Do you want the good news or the bad news?
My favourite yoghurt, Yeo Valley, has a loyalty scheme where you can save up points to spend on freebies and days out. We get through three or four big pots a week in our house, so I should have enough points to buy my own cow within about six months.
Anyway, I spent a few minutes on their website this weekend typing in the codes from the packs I’ve been collecting. Their writing’s great: upbeat and jolly without crossing the line into nauseatingly cute. In particular, they have an endearingly daft penchant for crowbarring the brand name in wherever they can (for example, you can save up your Yeokens to buy a yeo yeo, or even a yeoven glove).
Even a great brand like this isn’t immune from the odd language lapse, though. When I accidentally switched two letters in one of the codes, a message popped up in red: ‘Sorry, the code you entered is invalid.’ Okay, I’m being really picky here, but I still felt a bit disappointed that they hadn’t thought of a nicer way to say it. (‘Whoops, that code doesn’t work. Try again’ or something.)
It reminded me, bizarrely, of the Labour Party. They got into hot water on Twitter recently for the rather uncomradely emails they sent people they suspected of trying to sabotage the leadership contest (dubbed the ‘Labour purge’).
One supporter tweeted the welcome email he got when he first registered, alongside the rejection email telling him he’s not allowed to vote. The tone of the first email is cosy and conversational. The second is formal, impersonal and not a little passive aggressive.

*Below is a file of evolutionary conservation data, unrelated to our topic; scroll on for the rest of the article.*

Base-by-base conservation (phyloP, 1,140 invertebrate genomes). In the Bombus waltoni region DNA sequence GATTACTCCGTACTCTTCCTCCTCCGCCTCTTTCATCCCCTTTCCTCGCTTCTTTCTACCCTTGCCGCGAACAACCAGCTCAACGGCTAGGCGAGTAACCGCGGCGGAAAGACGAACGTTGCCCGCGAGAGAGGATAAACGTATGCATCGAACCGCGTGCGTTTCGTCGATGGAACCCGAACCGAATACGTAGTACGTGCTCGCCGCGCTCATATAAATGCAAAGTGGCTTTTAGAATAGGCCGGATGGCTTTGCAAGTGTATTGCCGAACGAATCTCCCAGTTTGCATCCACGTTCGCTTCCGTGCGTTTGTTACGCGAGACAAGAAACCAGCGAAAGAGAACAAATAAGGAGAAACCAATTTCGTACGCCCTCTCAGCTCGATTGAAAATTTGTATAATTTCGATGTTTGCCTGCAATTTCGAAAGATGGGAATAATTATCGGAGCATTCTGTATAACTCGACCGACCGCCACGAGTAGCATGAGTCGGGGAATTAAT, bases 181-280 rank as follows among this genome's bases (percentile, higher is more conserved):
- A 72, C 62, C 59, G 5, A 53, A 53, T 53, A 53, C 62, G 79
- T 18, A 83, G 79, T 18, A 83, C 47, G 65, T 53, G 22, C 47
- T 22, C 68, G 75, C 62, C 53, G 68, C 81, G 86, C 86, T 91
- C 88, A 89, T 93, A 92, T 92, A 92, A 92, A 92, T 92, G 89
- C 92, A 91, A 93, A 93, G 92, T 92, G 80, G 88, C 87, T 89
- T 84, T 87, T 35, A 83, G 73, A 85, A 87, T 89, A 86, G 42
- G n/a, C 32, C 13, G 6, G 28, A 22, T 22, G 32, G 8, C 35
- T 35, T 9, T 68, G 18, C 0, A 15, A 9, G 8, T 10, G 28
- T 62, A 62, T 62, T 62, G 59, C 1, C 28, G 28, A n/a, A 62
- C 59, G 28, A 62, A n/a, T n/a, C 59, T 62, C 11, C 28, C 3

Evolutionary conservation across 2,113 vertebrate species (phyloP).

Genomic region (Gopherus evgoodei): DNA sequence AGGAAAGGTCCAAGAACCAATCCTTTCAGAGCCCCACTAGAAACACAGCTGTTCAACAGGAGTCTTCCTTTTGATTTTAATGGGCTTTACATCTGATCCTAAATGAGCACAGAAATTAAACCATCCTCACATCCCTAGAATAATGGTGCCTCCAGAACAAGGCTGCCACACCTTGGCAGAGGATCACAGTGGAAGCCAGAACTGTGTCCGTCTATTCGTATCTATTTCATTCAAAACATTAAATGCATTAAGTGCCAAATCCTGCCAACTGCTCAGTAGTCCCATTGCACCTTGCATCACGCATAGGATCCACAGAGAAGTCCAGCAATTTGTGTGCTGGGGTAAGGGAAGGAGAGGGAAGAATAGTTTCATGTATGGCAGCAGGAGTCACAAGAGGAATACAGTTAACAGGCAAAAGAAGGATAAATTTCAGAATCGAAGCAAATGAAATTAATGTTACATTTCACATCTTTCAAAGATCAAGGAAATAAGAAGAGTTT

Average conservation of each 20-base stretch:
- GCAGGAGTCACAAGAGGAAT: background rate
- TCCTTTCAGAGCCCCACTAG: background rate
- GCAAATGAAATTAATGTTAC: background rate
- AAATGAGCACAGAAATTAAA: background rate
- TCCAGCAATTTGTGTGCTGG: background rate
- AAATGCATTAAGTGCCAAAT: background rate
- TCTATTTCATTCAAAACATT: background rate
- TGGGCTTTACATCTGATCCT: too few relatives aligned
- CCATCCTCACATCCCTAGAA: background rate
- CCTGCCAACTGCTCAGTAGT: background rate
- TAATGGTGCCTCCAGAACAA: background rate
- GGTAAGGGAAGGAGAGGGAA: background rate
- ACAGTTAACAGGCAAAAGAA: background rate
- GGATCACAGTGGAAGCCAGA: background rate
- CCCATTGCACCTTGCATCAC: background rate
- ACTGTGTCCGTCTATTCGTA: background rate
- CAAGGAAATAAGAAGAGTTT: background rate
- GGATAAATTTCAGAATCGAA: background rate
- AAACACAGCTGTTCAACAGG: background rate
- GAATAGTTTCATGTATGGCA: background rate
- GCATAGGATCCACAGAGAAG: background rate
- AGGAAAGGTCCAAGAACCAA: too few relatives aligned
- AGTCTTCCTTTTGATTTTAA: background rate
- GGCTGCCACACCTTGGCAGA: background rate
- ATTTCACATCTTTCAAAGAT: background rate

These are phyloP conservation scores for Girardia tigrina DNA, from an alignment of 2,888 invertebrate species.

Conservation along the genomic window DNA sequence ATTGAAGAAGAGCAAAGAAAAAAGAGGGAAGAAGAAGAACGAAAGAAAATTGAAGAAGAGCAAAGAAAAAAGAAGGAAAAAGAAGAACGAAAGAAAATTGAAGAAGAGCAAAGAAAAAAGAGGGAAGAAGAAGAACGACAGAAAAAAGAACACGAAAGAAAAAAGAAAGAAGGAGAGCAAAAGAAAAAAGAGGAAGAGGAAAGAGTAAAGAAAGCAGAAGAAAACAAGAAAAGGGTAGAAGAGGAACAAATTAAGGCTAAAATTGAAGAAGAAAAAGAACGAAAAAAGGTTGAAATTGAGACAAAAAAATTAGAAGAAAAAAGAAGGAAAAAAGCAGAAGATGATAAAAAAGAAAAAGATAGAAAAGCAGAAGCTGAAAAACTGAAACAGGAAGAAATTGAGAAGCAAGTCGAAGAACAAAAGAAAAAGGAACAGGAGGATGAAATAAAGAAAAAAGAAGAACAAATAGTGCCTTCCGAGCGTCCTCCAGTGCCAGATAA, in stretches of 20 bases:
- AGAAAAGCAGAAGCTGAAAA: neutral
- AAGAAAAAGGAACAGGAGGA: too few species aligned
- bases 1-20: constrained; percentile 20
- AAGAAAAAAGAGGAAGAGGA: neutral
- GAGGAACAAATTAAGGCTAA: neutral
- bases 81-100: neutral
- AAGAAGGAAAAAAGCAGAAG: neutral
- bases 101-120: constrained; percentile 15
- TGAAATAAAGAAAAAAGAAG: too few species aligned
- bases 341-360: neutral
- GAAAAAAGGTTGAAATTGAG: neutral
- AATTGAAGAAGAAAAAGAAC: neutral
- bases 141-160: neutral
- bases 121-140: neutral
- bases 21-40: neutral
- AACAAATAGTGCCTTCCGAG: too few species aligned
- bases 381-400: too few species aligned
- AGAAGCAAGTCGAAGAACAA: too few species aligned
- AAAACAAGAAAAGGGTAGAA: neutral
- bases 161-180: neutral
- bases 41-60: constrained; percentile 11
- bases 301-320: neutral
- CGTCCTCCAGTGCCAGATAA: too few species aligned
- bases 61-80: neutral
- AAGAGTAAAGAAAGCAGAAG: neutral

It’s a common phenomenon: everyone’s nice and friendly when they’re trying to sell to you, but as soon as there’s some bad news, the tone goes out the window.
It’s usually because the good news messages are written by brand and marketing people, who are more likely to have the time and the skills to craft them properly. Whereas bad news often comes from legal, compliance or – in the case of Yeo Valley – IT, who don’t.
There are two ways to get around that. Get brand and marketing to look at bad news stuff as well as good news. Or, even better, help everyone – including legal, compliance, IT and anyone else who communicates with customers – get better at writing.
Because it’s these contrasts and contradictions that break down people’s trust in brands, little by little. No biggie for a yoghurt, maybe. But a disaster for a political party.
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